Philip Hammond's ‘little extras for schools’ announcement branded 'kick in the teeth' in Budget backlash
Teaching unions and MPs have lashed out at Philip Hammond’s "deeply insulting" £400m Budget cash boost for schools.
The Chancellor said the new funding was to be spent on "that extra bit of kit that would make such a difference".
But teaching unions reacted angrily to the announcement, saying the amount and the language used showed that Mr Hammond misunderstood the financial pressures schools were under.
General secretary of the NASUWT teaching union, Chris Keates, said: “To suggest that all schools need is a nominal sum to fund the ‘little extras’ when schools have faced years of real-terms cuts to their budgets and teachers are thousands of pounds worse off from years of real-terms pay cuts is deeply insulting and disingenuous.”
Kevin Courtney, joint-general secretary of the NUT, added: “Schools are struggling to provide a full and well-rounded education and many schools have fallen into debt, so money for ‘little extras’ won’t cut it.”
Labour MP Meg Hillier,chair of the cross-party Public Accounts Committee, also rounded on Mr Hammond, saying her committee had “extensively documented the financial challenges facing critical public services such as schools, the NHS and social care".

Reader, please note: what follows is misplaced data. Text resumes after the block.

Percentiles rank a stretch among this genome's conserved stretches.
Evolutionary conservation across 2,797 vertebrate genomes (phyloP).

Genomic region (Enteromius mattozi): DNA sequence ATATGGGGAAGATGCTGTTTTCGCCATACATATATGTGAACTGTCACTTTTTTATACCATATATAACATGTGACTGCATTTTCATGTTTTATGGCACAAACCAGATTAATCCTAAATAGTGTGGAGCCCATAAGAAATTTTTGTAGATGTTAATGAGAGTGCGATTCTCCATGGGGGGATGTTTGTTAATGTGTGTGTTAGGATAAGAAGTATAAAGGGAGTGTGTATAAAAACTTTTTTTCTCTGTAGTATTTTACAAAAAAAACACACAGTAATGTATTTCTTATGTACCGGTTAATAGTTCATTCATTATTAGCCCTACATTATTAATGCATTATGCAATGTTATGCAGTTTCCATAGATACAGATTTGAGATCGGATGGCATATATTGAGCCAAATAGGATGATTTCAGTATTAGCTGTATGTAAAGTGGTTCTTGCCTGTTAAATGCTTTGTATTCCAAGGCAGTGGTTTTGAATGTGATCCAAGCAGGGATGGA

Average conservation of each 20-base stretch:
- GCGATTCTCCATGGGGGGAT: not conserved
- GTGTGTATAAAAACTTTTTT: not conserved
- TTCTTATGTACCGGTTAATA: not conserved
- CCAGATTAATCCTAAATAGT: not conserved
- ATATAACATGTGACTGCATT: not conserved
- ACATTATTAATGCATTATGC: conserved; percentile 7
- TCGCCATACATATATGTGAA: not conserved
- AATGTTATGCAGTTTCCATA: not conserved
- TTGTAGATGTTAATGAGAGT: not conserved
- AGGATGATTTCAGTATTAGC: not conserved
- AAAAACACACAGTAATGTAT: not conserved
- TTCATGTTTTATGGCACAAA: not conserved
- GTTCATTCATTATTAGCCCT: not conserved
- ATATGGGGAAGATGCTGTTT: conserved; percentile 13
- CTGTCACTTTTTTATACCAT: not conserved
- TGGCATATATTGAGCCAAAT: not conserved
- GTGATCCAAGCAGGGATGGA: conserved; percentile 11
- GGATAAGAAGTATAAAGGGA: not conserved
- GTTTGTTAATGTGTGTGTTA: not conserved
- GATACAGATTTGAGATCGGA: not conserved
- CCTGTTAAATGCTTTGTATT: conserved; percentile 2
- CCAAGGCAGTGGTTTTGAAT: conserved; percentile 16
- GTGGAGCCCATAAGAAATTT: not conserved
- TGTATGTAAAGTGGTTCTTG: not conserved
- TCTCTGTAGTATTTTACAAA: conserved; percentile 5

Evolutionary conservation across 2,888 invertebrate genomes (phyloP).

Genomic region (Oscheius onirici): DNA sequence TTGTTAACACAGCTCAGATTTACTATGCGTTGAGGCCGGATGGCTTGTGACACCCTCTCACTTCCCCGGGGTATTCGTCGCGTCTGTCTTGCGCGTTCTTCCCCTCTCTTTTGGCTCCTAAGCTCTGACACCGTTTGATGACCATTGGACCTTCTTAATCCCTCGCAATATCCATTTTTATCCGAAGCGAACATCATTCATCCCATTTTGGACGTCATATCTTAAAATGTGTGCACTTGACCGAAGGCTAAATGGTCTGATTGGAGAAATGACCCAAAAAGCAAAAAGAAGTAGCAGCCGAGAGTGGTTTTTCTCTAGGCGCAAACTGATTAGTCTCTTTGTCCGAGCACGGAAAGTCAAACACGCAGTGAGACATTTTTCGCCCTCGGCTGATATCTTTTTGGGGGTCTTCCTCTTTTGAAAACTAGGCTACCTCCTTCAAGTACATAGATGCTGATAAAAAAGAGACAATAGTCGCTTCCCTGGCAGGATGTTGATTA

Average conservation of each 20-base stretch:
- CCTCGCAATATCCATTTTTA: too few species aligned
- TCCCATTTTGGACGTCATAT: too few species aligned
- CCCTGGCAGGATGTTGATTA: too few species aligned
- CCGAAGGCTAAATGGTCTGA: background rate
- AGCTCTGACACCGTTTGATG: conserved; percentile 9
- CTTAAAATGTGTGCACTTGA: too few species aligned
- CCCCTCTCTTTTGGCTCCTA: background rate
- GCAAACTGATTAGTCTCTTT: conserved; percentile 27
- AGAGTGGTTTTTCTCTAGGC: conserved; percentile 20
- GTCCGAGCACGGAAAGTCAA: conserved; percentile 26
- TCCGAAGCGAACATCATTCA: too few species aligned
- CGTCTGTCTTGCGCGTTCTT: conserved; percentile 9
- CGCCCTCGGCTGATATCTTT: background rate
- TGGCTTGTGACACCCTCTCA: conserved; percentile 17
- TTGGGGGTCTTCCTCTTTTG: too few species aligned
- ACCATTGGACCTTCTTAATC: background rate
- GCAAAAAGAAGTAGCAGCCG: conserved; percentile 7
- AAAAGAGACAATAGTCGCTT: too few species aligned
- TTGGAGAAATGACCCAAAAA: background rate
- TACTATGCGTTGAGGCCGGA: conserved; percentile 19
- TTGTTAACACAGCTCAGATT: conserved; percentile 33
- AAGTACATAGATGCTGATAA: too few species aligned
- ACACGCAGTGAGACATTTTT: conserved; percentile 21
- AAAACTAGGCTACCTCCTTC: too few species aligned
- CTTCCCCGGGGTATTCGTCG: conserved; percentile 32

"In this context the announcement of funding for ‘little extras’ for schools was an insult to pupils and parents,” she said.
"With schools living through a £3 billion reduction in funding in England – unable to afford to pay for staff, and considering short weeks and a reduced curriculum to balance the books – this is simply a kick in the teeth."
In his Budget speech, the Chancellor told MPs: "I recognise that school budgets often do not stretch to that extra bit of kit that would make such a difference.
"So today I am announcing a £400m in-year bonus to help our schools buy the little extras they need - a one-off capital payment directly to schools averaging £10,000 per primary school and £50,000 per Secondary School.”
Shadow Education Secretary Angela Rayner said: "The amount he has offered is barely a tenth of the £3.5 billion that the Tories have cut from capital funding year on year, leaving thousands of children in leaking and crumbling classrooms.
"Even worse, the Chancellor offered just a handful of councils less than a million pounds a year each in long-term funding for children’s services which are at breaking point, and not a single penny for Further Education or Adult Education, even as spending on skills has halved."